Systemic Lupus Erythematosus

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Lupus, also called Systemic lupus erythematosus (SLE), Subacute cutaneous lupus or Discoid lupus is a chronic and serious autoimmune disorder where immune system mistakenly attacks healthy cells and tissues. It most commonly affects women.

It can affect almost any part of the body. Most commonly affected are skin, joints, kidneys, heart, blood vessels, lungs and brain.

It isn't contagious and it tend to run in families although science didn't find specific "lupus gene".

Sometimes illness is mild and do not cause much symptoms and sometimes it may be very severe even life threatening.

Since lupus is chronic condition it consists of remissions (condition without symptoms) and symptoms occurring periods known as "flares". These "flares" come and go and many patients are able to recognize when flare is coming. It can be triggered due to many conditions especially long sunlight exposure.

Causes of lupus are unknown although there are presumptions about combination of environmental, genetic and hormonal factors. It can also occur as reaction to some drugs.

There are many types of Lupus and symptoms are different for each one. The most common types include:

Systemic lupus erythematosus (SLE) - most common form of lupus, usually affects joints, skin, kidneys, blood vessels, lungs, heart, blood, nervous system and brain. Most liable for developing SLE are people between 15 and 44 years.





Symptoms
of SLE may include:

- Skin rashes especially due to sun exposure
- mouth or nose sores
- rash across the face in shape of butterfly wings
- pain in joints or swelling
- fatigue
- loss of weight
- fever
- loss of hair
- anemia
- pain during deep breaths
- muscle pain
- pain in abdominal area
- inflammation of kidneys
- headache
- pale skin on fingers or toes
- schizophrenia
- paranoia
- depression
- hallucinations
- memory problems and/or thinking problems
- seizures
- blood clots
- strokes


Discoid (diss-koid) lupus erythematosus
(DLE) - include similar symptoms to SLE but the only difference is that DLE affects only skin, it can't make damage to organs although some people with DLE may later develop SLE.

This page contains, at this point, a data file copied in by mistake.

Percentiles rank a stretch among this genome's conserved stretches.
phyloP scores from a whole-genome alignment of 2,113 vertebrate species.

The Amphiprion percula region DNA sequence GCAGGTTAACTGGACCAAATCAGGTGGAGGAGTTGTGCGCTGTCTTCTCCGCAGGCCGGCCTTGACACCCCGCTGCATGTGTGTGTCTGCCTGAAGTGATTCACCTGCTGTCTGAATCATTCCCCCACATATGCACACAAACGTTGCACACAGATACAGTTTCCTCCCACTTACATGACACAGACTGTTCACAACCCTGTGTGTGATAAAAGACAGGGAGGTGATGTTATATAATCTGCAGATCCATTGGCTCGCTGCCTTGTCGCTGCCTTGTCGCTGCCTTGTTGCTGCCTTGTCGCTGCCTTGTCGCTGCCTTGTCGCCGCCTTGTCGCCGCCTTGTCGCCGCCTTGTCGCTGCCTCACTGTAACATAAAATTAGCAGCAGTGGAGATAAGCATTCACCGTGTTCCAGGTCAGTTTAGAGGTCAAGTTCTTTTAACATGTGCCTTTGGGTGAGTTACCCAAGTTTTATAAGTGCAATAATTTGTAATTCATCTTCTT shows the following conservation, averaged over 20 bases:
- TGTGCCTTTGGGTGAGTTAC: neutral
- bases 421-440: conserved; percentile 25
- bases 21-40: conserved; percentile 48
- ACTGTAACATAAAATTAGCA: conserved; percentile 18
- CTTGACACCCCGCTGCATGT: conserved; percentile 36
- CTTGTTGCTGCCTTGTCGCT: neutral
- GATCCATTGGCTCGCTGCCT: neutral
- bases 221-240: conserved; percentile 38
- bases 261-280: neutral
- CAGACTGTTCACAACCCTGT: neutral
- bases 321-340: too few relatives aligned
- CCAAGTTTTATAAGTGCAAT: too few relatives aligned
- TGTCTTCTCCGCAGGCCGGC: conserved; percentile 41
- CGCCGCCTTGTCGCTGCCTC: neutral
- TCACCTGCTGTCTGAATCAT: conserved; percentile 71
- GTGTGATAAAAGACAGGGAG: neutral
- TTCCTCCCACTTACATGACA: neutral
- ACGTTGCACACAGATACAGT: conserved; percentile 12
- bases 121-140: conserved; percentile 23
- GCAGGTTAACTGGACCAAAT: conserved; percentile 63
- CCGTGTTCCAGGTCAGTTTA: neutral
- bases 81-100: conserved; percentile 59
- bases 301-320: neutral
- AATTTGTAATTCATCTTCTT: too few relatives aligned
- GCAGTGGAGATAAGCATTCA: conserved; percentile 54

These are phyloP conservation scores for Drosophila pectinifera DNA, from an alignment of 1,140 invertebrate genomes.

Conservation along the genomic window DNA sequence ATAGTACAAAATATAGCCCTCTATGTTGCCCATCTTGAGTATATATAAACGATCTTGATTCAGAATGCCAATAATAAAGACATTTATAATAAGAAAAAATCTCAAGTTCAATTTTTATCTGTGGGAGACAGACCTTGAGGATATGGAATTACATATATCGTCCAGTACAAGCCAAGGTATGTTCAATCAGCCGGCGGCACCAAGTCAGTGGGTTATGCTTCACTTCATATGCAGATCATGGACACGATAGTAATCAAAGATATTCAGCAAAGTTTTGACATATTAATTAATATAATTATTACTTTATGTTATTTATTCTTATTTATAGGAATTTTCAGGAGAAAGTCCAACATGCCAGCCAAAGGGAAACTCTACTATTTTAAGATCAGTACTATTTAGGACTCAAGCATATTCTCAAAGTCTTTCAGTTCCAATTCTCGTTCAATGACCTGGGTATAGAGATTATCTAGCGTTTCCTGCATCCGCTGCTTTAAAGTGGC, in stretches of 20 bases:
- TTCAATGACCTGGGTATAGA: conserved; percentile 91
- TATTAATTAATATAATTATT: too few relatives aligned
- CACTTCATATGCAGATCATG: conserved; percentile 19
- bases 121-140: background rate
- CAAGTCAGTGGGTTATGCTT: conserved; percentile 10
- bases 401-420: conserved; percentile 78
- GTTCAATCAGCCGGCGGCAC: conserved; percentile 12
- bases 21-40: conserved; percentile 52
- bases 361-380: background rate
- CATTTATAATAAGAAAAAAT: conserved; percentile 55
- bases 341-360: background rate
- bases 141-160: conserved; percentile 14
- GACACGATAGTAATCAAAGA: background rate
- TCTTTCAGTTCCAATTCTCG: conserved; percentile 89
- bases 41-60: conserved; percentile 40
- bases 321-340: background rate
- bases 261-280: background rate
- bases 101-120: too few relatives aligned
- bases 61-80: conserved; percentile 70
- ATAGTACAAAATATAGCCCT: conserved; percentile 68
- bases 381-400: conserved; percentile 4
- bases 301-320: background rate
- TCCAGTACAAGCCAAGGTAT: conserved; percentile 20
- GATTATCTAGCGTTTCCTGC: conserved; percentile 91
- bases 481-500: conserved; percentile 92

Drug-induced lupus
- occurs as reaction to some medicines and it may take a years after taking medicines before symptoms occur. Once symptoms occur they are similar ot SLE although it doesn't attack kidneys or central nervous system. Symptoms can last even for few months.


Neonatal lupus
- is type of disease which can be spread from mother who has SLE or other immune system disorders to newborn baby. It can cause serious problems to baby's health including heart problems (can be treated with a peacemaker), skin rash or liver problems.


Since there is no particular test which would be able to give exact indication, sometimes it may be very hard to make diagnose and it is commonly misunderstood. There are some methods that can indicate to increased risk of lupus such as examination of medical history and symptoms, and laboratory test known as Antinuclear antibody test (ANA) although this test can be positive in cases of other diseases such as Malaria.

There is no known cure for this disease so treatments are based only on prevention of symptoms. Since lupus is inflammatory condition it can be treated with Nonsteroidal anti-inflammatory drugs (NSAIDs, can be used only in cases of mild SLE for reducing joint and muscle pain), Antimalarial drugs (used for treatment of joint pain, ulcers and rashes), Corticosteroid hormones (very powerful drugs used for reduction of inflammation, taken in small dosages due to frequent side effects), Immunosuppressive agents/chemotherapy (used only in serious cases of lupus when organs are seriously damaged).